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Employees are nothing more than paid volunteers?

This is another perspective on how employees should be treated, and has some relevance to this recent thread on "Loyalty":

http://discuss.fogcreek.com/joelonsoftware/default.asp?cmd=show&ixPost=131434

Here is the article:
http://www.gamasutra.com/columns/fristrom/20040312/fristrom_01.shtml  (free registration required)
It even refers to one of Joel's articles.

Some interesting pieces:

************************
Fickle employees are a part of business. Loyalty is a forgotten concept--these days, if you have talent, you ask, "What can the company do for me?" first, and "What can I do for the company?" second. And there's nothing wrong with that--since the typical company's goal is to give their employees as little as possible, and get out of them as much as possible, it's not surprising that people have this attitude. If they didn't have this attitude, they'd be taken advantage of.

...

... management guru Peter Drucker says that you should treat your employees as if they were part of a volunteer organization. Which isn't as lax as it sounds: Drucker is talking about volunteer organizations like the Boy Scouts and the church--organizations where people set goals for themselves and if they fail to achieve those goals, are let go.

When a rock star tells us--or even just implies--that it's not our game, it's theirs, we look for some other place to go where we can make a game we can call ours. We go volunteer somewhere else.
************************

So, are we really nothing more than paid volunteers?

Mr Curiousity
Sunday, April 11, 2004

When it comes to loyalty, I don't believe developers owe their employers anything unless the employer has forked over a lot of cash to train them. Many developers leave an employer for more money because they understand that their opportunity to make a decent living developing software tends to be short lived.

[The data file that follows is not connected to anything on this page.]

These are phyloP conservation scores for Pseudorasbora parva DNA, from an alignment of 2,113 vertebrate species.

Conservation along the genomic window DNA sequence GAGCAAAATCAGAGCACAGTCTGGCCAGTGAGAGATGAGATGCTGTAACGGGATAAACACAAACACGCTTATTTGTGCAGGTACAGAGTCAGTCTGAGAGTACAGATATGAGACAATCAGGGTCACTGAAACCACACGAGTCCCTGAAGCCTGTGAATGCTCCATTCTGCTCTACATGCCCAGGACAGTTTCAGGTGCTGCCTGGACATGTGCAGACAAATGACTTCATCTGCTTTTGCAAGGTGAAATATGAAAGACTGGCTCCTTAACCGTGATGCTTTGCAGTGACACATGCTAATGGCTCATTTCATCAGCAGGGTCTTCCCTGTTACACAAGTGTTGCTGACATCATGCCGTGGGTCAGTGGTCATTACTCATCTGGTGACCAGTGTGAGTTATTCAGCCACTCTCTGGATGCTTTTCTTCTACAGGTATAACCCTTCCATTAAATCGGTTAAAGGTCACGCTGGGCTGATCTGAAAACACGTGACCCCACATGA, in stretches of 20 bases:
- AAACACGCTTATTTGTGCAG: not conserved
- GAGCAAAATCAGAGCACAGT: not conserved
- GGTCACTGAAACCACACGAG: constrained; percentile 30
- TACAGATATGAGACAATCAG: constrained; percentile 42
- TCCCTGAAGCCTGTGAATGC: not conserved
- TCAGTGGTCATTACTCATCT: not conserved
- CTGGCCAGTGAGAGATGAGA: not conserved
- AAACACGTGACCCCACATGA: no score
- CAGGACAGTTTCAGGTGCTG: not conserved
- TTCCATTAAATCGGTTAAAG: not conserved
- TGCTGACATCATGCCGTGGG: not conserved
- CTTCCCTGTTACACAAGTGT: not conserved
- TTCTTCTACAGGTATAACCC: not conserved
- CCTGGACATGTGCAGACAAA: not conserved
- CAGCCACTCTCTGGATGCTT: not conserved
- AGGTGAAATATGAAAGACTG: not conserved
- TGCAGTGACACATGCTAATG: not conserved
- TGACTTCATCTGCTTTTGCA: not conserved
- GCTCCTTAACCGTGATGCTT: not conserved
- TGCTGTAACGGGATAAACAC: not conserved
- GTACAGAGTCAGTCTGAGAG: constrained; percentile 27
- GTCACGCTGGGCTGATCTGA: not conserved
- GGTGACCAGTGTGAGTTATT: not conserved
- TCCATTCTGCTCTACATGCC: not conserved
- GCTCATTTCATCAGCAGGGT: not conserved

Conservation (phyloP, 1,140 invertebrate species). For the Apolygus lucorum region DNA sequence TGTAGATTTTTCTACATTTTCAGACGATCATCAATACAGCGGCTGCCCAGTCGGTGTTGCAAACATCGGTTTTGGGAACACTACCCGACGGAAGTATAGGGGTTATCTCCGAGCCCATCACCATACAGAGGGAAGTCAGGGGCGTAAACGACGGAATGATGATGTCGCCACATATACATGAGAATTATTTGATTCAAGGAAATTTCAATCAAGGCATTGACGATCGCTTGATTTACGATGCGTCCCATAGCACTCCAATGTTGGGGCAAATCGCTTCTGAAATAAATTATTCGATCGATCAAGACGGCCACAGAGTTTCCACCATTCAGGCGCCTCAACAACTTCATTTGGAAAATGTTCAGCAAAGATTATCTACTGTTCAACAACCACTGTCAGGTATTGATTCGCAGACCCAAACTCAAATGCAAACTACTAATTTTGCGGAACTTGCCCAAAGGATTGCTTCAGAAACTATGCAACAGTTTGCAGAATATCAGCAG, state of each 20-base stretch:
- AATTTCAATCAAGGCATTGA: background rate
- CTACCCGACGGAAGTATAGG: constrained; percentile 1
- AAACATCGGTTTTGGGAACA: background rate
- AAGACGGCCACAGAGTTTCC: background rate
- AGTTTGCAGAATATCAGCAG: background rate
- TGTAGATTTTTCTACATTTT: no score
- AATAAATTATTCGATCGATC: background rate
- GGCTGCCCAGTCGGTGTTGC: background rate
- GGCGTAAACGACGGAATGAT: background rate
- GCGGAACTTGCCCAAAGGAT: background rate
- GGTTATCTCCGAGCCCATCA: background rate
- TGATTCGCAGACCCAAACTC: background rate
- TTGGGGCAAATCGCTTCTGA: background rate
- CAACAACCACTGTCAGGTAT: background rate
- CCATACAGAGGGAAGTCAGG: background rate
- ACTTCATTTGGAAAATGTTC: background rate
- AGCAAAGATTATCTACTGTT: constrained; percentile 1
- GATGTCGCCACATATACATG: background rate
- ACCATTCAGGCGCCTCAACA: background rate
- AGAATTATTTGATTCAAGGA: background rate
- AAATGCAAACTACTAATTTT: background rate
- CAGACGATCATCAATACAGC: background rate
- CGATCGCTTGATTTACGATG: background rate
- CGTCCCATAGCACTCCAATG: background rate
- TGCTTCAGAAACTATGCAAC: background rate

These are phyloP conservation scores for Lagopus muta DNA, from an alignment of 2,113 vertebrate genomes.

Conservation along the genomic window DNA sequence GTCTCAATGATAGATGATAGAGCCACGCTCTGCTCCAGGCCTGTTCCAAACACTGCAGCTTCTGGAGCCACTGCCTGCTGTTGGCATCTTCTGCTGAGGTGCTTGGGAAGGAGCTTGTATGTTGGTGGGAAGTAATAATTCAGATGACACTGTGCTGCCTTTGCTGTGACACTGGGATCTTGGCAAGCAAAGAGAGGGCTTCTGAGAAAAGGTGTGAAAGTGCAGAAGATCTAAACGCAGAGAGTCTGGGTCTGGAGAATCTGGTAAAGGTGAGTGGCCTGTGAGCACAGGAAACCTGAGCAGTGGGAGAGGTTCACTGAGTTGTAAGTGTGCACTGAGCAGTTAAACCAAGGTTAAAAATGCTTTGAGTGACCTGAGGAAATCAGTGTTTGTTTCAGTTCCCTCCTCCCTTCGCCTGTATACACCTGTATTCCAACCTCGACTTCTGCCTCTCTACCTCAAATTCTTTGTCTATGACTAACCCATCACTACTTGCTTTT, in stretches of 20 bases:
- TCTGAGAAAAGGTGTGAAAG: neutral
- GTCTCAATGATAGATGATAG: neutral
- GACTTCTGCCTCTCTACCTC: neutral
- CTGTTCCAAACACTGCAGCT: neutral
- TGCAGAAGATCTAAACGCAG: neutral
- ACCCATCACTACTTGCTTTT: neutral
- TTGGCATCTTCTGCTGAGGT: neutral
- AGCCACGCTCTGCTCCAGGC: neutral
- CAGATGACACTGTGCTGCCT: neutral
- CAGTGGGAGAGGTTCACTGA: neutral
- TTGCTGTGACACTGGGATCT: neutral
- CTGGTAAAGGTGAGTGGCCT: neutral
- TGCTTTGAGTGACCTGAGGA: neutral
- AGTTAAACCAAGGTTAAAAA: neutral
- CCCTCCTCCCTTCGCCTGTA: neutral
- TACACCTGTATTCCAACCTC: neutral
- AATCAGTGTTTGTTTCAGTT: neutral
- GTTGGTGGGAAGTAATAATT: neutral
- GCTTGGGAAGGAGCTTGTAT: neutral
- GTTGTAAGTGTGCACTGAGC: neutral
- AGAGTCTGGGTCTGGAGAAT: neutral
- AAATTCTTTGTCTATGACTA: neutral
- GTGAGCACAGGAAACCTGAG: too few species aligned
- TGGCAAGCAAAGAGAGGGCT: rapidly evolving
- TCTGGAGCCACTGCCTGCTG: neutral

One Programmer's Opinion
Sunday, April 11, 2004

Looks like someone's trying to create a meme.

Loyalty is alive and well. Just about anybody working at Microsoft could walk away and double their pay immediately. While the stock may hold long-term promise, it's not the millionaire maker it was ten years ago.

So why does Microsoft (which most people know pays below industry average) have 50k+ employees?

Because we're treated well and we believe in our employer. When I plug MS products on here, I don't plug products because I'm expected to, or because I'm a paid shill - it's because I honestly believe in the products and what they can do.

I feel loyal to Microsoft because I feel there's a true relationship. Sure, they pay me in exchange for work, but there's more to it than that.

A couple of people have said on here a couple of times - why is it so very hard for companies to follow the thought pattern of "we want to be a successful software development shop - maybe we should look at a very successful company and see what they do, then copy that"?

Treat your employees like people, not "human capital"
Give them the authority to do their jobs
Trust them
Treat them well

Those are some very basic ideas, but they work.

Philo

Philo
Sunday, April 11, 2004